Messier 33, also known as the Pinwheel or Triangulum Galaxy, is the third-largest
galaxy in the Local Group, after Messier 31 and the Milky Way.
It provides a unique laboratory for the study of star formation.
Nearly all the star formation in the modern Universe occurs in large,
cold clouds of molecular hydrogen known as Giant Molecular Clouds
(GMCs). Typical GMCs are nearly a million times as massive as the sun
and are frequently seen to be the formation site of large stellar
clusters and high mass stars. The intense winds and radiation from
newly-formed high mass stars ultimately destroys the parent GMC,
returning the clouds material to the diffuse interstellar medium. Using
the 45-meter radio telescope in Nobeyama, Japan in conjunction with the
BIMA millimeter interferometer in Hat Creek, California, scientists at
the CfA have studied GMCs in Messier 33. This study has revealed
how the ongoing star formation
changes the galactic environment. In addition, the study also
demonstrates that the different parts of the galaxy have different types
of molecular clouds. This variation will control the numbers and types
of stars and star clusters formed in the galaxy. In turn, the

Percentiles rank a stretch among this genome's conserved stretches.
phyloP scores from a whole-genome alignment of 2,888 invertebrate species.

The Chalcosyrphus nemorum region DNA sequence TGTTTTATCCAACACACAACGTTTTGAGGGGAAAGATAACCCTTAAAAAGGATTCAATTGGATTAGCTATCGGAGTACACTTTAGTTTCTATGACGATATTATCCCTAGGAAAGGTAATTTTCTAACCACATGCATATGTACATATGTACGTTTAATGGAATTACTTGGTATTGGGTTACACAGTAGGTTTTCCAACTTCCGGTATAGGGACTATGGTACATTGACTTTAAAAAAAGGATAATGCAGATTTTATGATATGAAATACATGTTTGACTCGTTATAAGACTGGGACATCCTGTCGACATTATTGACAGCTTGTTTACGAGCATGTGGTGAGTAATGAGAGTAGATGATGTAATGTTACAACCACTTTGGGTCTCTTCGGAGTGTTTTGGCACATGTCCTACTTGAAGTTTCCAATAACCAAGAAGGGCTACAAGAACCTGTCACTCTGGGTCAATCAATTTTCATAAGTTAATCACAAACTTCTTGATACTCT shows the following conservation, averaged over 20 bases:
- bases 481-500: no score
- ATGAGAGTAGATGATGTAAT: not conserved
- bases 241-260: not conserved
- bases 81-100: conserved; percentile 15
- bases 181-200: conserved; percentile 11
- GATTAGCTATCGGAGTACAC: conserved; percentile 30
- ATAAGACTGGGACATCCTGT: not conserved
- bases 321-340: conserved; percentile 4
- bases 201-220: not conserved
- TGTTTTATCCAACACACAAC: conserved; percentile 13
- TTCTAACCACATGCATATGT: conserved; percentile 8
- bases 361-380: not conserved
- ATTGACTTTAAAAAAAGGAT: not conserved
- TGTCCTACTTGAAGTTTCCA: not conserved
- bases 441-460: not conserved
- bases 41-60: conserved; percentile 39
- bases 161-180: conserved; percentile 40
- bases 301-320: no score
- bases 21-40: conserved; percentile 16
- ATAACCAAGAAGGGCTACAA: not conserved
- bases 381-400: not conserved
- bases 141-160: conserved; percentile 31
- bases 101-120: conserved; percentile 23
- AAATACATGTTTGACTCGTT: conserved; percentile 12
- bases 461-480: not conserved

differences in the newly formed stars will be ultimately responsible for
a galaxy's evolution over its lifetime.
High Resolution Molecular Gas Maps of M33 .pdf
The Giant Molecular Clouds (GMCs) in M33 are shown as blue dots
with the size of the dot representing the mass of the molecular cloud.
The background (red) emission traces gas ionized by young, massive stars
that were formed in GMCs and is therefore the hallmark of recent star
formation. GMCs are often seen associated with young, massive stars in
the center of M33, but there are fewer GMCs in the outer portions of the
galaxy. Photo Credit: CO (Rosolowsky et al. 2007), Ha (Massey et al. 2006)
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